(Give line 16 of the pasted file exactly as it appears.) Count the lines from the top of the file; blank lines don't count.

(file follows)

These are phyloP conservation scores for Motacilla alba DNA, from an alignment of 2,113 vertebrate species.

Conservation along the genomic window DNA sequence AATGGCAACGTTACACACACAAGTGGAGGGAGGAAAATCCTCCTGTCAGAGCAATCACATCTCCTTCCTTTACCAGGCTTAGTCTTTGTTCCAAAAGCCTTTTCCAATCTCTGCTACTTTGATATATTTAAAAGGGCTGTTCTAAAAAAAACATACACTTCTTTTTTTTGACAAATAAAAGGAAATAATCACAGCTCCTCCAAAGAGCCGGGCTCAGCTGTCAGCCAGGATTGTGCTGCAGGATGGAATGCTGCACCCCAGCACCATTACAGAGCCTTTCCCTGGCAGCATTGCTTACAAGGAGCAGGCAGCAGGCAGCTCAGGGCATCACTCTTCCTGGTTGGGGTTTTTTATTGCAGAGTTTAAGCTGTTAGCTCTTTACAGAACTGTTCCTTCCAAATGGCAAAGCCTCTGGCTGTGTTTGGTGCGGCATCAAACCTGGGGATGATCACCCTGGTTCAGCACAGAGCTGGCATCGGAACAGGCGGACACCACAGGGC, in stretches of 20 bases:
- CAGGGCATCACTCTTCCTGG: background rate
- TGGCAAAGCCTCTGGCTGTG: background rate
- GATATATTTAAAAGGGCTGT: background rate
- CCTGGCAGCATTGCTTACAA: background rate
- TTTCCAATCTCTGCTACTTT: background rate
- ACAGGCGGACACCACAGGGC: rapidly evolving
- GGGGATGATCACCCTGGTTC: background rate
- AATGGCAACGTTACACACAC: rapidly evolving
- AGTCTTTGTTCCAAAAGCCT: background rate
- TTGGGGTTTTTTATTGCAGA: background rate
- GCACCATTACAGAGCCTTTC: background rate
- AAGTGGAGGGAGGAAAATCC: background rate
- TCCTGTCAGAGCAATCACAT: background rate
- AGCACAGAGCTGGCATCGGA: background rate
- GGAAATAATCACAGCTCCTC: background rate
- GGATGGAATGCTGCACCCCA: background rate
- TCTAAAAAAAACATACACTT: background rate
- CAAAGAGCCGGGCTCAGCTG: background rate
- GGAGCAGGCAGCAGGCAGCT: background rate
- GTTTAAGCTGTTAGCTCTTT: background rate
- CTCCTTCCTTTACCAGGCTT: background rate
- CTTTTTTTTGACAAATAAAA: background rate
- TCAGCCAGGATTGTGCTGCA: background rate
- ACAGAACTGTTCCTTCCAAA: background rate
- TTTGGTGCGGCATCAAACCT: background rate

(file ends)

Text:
- AGCACAGAGCTGGCATCGGA: background rate